Against Her: If they're seeing the movie and voting for Dano, why isn't she scoring at the Globes in particular? Dano made it, and she's a big enough celebrity for HFPA, so where's the love for her? Is it simply that they're responding to Dano rather than Banks, in which case she's a have-not in this situation? The film is really only gunning for Supporting Actor based on precursors, and that's somewhat tenuous as can be evidenced by a film like Rush (where the Academy skips out if you aren't a player elsewhere).
9. Carey Mulligan (Suffragette)
For Her: She's a former nominee who spent most of the year at the top of Oscar prediction charts. Suffragette is a movie that is clearly relevant and I suspect it's one the Academy would like to put a "me too!" on agreeing with at this point. Period dramas are catnip for the Best Actress category, and she has to do a lot of deglam. Plus, doesn't it feel like Carey Mulligan should have a second Oscar nomination by now?
Against Her: No one is talking about this film anymore, and it's mostly out of "really, she's not gaining traction?!?" that I kept this on here as it makes so much sense on paper, even though in reality Mulligan's opportunity seems to have all-but-disappeared. That being said, I thought the same thing about Tommy Lee Jones in 2007 and he still won a nod so it's not totally out-of-the-question.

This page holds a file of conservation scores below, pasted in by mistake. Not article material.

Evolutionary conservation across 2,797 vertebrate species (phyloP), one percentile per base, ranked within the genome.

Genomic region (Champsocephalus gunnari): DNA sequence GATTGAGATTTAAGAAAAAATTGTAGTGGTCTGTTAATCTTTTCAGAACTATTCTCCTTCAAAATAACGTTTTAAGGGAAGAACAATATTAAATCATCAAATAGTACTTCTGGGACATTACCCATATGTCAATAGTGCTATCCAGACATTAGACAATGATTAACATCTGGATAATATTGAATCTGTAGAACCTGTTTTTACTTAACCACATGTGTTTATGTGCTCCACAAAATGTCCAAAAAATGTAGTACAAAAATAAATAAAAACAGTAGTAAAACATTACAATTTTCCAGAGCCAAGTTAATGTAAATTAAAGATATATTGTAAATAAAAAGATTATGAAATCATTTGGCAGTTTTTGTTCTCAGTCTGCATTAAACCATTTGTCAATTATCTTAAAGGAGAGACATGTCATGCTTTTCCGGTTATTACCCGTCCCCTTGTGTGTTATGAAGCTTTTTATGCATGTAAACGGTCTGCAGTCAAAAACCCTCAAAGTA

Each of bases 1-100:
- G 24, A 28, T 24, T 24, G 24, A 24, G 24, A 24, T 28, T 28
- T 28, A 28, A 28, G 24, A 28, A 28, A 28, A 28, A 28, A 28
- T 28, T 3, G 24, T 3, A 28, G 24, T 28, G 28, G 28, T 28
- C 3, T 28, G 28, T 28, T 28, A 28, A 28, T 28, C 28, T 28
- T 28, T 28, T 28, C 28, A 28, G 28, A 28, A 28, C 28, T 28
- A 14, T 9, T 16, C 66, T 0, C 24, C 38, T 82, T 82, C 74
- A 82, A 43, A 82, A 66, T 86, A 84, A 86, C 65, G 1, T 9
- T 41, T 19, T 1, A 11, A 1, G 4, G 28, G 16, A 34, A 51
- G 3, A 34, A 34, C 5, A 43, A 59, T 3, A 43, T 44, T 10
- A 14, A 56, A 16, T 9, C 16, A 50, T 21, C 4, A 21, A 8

8. Michael Caine (Youth)
For Him: He's Michael Caine, beloved actor and Academy Award favorite. Were he to be nominated, he would become the first actor ever to be nominated in six different decades, and he's a major movie star that has long been hungry for a lead Oscar and is willing to schmooze for it. Caine's also in a movie that, if they see it, seems like the older Academy members would love as it's about, well, older artists and entertainers. I suspect that those completely downgrading Caine in their predictions are missing what could be a great surprise opportunity.
Against Him: Since the Globes clearly saw the film (they voted for Fonda in the same movie), why not Caine? They even went with him for The Quiet American, so you know they're fans. Youth itself has gained almost no traction this season and may be too out-there for the voting community's tastes. I think this could happen, but I have no evidence of it so one wonders if Caine will continue to have to find a shot at that sixth decade.
7. Michael B. Jordan (Creed)
For Him: He's a young up-and-coming actor, arguably the best American male actor under thirty in my opinion, and Creed continues to be a great word-of-mouth hit that could score with the Academy as it feels in their wheelhouse. Let's not forget Bradley Cooper in American Sniper in all of this, as Clint Eastwood's picture went from being a non-entity in most of the precursor awards to being a huge deal at the Oscars, which could well be what's about to happen to Creed (though Stallone did score at the Globes).